Dave Burke is looking to hire two men to assist him in a bank raid: Earle Slater, a white ex-convict, and Johnny Ingram, a black gambler. Both are reluctant; but Burke arranges for Ingram's... See full summary »
Over-the-hill boxer Bill 'Stoker' Thompson insists he can still win, though his sexy wife Julie pleads with him to quit. But his manager Tiny is so confident he will lose, he takes money ... See full summary »
Jean Simmons (a school teacher) takes a secretarial job in a nightclub. The two club owners quibble about a lot, including her. Unfortunately, she develops an interest for the partner who disapproves of her employment at the club.
A lawyer who is planning to run for District Attorney accidentally kills a gangster who owns the nightclub where the attorney's girlfriend is a singer. Although he manages to cover up his ... See full summary »
Jerry Ryan is wandering aimlessly around New York, having given up his law career in Nebraska when his wife asked for a divorce. He meets up with Gittel Mosca, an impoverished dancer from ... See full summary »
Insurance detective Steve Hastings is sent by his company to investigate the disappearance of a fellow agent. His first lead is the agent's fetching sister, Victoria, whom he trails to ... See full summary »
After the death of her father and the loss of his fortune, Selina takes a job teaching school in the Dutch community of New Holland. She stays with the Pools and teaches young Roelf piano. ... See full summary »
Enviromentalist Anne Richards goes to Washington D. C. to fight for getting legislation passed to save the last remaining sanctuary of the almost-extinct California Condor. She enlists the ... See full summary »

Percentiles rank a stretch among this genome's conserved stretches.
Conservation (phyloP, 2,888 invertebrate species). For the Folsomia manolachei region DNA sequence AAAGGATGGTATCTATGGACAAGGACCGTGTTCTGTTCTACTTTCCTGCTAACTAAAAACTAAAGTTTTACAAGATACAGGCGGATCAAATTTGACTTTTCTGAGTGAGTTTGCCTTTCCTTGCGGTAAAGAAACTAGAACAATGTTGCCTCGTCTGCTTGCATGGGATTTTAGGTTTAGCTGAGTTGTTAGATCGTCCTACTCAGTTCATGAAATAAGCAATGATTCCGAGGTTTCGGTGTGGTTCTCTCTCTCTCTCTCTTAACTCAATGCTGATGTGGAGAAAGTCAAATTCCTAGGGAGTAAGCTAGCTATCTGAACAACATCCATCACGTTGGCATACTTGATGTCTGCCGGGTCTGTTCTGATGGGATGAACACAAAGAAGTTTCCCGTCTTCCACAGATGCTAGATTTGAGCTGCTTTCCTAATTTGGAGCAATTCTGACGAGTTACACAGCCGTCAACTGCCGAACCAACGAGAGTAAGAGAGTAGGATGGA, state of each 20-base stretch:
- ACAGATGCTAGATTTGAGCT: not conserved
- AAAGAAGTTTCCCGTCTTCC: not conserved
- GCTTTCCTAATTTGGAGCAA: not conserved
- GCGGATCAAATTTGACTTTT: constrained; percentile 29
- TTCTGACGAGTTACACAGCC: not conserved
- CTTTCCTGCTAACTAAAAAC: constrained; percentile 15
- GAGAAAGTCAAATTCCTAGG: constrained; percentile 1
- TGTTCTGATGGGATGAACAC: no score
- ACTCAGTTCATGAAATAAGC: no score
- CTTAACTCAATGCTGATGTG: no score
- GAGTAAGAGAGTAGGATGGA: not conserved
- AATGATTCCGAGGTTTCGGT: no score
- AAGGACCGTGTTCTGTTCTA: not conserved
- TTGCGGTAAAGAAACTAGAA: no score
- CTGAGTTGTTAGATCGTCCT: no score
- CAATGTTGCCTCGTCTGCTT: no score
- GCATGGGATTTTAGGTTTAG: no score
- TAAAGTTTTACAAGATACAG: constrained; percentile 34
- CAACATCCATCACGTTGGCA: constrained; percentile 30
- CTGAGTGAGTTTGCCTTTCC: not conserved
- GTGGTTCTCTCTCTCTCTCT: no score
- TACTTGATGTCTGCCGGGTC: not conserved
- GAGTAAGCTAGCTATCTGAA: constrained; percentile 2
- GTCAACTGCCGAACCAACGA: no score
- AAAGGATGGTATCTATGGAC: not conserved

Dave Burke is looking to hire two men to assist him in a bank raid: Earle Slater, a white ex-convict, and Johnny Ingram, a black gambler. Both are reluctant; but Burke arranges for Ingram's creditors to put pressure on him, while Slater feels humiliated by his failure to provide for his girlfriend; they eventually accept. But Slater loathes and despises blacks, and the tensions in the gang rapidly mount. Written by
David Levene <D.S.Levene@durham.ac.uk>
When Johnny is rudely interrupting the female singer, she says "Harry, please", using Belafonte's real name instead of his character's name. See more »
[after Slater insults Ingram]
Don't beat out that Civil War jazz here, Slater! We're all in this together, each man equal. And we're taking care of each other. It's one big play, our one and only chance to grab stakes forever. And I don't want to hear what your grandpappy thought on the old farm down in Oklahoma! You got it?
Well I'm with you, Dave. Like you said, it's just one role of the dice, doesn't matter what color they are. So's they come up seven.
See more »
Good low budget heist film. Ryan's character is one of the ugliest portrayals of a white racist in film. Belafonte's character is one of the most multi-faceted and complex potrayals of an African American up until that time, and the performance doesn't date at all. Wise keeps the pacing taut and the suspense high. There's great black and white location shooting in New York City and upstate in Hudson, New York. Other things of interest: it's written by black-listed Abraham Polonsky under a pseudonym (check out his great "Force of Evil"); Cicely Tyson appears in a bit part; Richard Bright portrays a pretty overt homosexual for the time; early use of a zoom lens and infrared photography; edited by Dede Allen; some interiors shot at the old Gold Medal Studios in the Bronx.
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